Perhaps this explains some of HPL’s appeal, but then there is also his unique (and that’s putting it mildly) prose style. It is customary to point out that HPL’s plotting is usually somewhat pedestrian, his characters thin and interchangeable, and his dialogue frequently rather embarrassing (his fondness for meticulously-rendered dialect speech particularly so). Was HPL even bothered about these things? How much of his style is the result of conscious decisions?
Hard to say. But show any reader savvy with SFF literature a paragraph rattling on breathlessly and stuffed with words like Cyclopean, paleogean, chromaticism and unnameable and they will instantly identify the author. Restrained and subtle HPL is not, but he is still a notable stylist, especially since all this overwrought prose at the same time manages to be usefully vague about most of what he’s writing about.
Again, this can be controversial – Michael Moorcock, in Starship Stormtroopers, describes HPL’s writing as ‘offensively awful’ with a ‘resultant inability to describe his own horrors’ (‘leaving us to do the work – the secret of his success – we’re all better writers than he is!’). Given the rather forensic descriptions occurring in several places in the HPL canon, I think this is a bit unfair – and, in any case, suggested horror is more to my personal taste than the no-holds-barred explicit kind.
Which brings me to another HPL-themed book I looked at recently, a collected edition of Alan Moore and Jacen Burrows’ Neonomicon. Now, this isn’t a book I can properly review or write about in great detail, but even the fairly cursory glance I gave it has left it lodged in my head ever since (I think I may partly be writing this piece in an attempt to exorcise it).
Some people have suggested that Neonomicon is an oblique rant by Moore against the state of the current comics industry and the style of storytelling in widespread use within it. Well, maybe, but Moore himself has said in an interview that one of the notions motivating this story was (I paraphrase) to dig into the texture of the Mythos and actually explore what it is that HPL was writing about so obscurely – to take the unnameable and unspeakable, and to name it and talk about it.
The result is a book which, to be honest, I am surprised is on sale in high street bookshops – certainly without a sealed wrapper, anyway. On one level the plot is quite straightforward, concerning FBI agents investigating what appears to be a cult of Lovecraft-influenced fetishists, but – this being Alan Moore – there is inevitably a level of metatextuality going on here. The story is set in a world where Lovecraft was a penurious writer, and the Mythos stories are cult fiction, and this allows Moore to slip in various jokes and observations along the way. But then someone notices that the fetish cult has been in existence since before HPL wrote his stories, which means they can’t be copying him – could he in fact have been writing about something he really encountered?
All this is clever enough, but really by the by: the core of the story concerns an attempt by the main characters to infiltrate the cult and what happens afterwards. All goes well to begin with, but then they are discovered: the male agent is killed and his female partner is gang raped at considerable length as part of a ceremony to summon a Deep One (which duly shows up at the end of the second issue). The rape is depicted over many pages and in great detail, and – to my mind at least – it’s utterly vile and repulsive. If the same images were shown in a movie, that film would only be on sale in specialist adult shops.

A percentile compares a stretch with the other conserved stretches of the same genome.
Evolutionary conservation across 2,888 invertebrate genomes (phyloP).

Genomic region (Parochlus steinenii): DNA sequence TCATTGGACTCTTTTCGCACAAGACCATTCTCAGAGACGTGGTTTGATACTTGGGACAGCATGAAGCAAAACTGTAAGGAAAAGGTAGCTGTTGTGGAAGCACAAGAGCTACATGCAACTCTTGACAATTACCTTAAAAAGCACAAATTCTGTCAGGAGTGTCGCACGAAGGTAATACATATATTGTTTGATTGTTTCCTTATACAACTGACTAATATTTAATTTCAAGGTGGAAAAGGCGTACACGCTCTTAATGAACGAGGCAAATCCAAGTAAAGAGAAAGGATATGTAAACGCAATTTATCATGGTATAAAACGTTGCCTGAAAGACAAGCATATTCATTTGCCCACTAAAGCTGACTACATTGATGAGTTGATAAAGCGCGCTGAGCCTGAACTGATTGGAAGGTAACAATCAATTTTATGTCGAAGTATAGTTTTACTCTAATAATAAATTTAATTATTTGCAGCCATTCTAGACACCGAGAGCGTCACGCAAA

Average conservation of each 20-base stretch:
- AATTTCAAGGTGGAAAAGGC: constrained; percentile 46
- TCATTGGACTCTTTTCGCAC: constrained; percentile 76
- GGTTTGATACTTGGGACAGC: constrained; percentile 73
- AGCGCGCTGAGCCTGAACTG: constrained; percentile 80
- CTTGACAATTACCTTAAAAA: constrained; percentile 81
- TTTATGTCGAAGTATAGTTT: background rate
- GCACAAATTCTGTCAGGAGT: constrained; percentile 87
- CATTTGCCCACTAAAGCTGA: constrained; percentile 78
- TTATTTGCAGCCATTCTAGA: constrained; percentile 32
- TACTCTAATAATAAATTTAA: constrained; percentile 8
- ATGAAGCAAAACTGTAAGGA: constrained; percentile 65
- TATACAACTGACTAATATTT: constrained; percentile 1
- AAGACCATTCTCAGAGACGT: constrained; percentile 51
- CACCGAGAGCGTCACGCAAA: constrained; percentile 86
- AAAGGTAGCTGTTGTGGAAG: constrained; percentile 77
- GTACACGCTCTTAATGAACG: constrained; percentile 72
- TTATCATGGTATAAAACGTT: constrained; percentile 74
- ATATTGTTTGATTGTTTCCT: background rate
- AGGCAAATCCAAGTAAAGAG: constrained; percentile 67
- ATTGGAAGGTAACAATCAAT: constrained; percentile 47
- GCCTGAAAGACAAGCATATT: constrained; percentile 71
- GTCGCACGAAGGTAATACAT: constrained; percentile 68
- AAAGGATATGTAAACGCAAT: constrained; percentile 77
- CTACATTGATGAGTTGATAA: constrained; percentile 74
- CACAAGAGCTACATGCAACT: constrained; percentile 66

The next issue is arguably just as bad, concerning the female agent being locked in a cellar with the Deep One, who proceeds to violate her repeatedly over a period of days. Again, nothing is left to the imagination and it is really quite appalling. I can see why some are suggesting that Moore is making a point here about the mindset of a certain kind of comics reader, and the way female characters are routinely treated, but – Jesus. This stuff is really horrible, surely much more than was required to make the point and easily enough to alienate and disgust people who would agree with Moore on this issue.
The final issue is a bit more palatable and has an interesting new take on certain aspects of the Mythos, but it’s hard to escape the notion that for the writer this book is primarily about the graphic sex and sexual violence that comprise most of the middle two chapters.
Lovecraft himself would surely have execrated Neonomicon as gutter filth of the lowest kind, for all that it is clearly an intelligent piece of work, thoughtfully-produced, and written by someone very familiar with the HPL canon. Is Moore in fact challenging readers of HPL’s prose in this book, as if to say ‘This is what really powers these stories – these are the unspeakable rites you’re so used to reading about’? If so, then Neonomicon is a typically brilliant piece of work from Moore, delivering a typically incisive and plausible critique of HPL and the Mythos while simultaneously being a credible addition to the Mythos itself.
That said, HPL’s words, at their best, leave me with a nebulous sense of wonderment and an equally vague kind of existential dread. Moore and Burrows’ pictures, on the other hand, just overwhelm me with a visceral disgust. Which of these is the more honest and realistic response to HPL’s ideas is surely debateable, but I think it would be wrong to suggest that Neonomicon is what Lovecraft’s work is ‘really’ about. There may be an element of truth there, but to reduce the Great Texts to being nothing more than camouflage for such squalid and limited obsessions is to do both them and their creator a great disservice.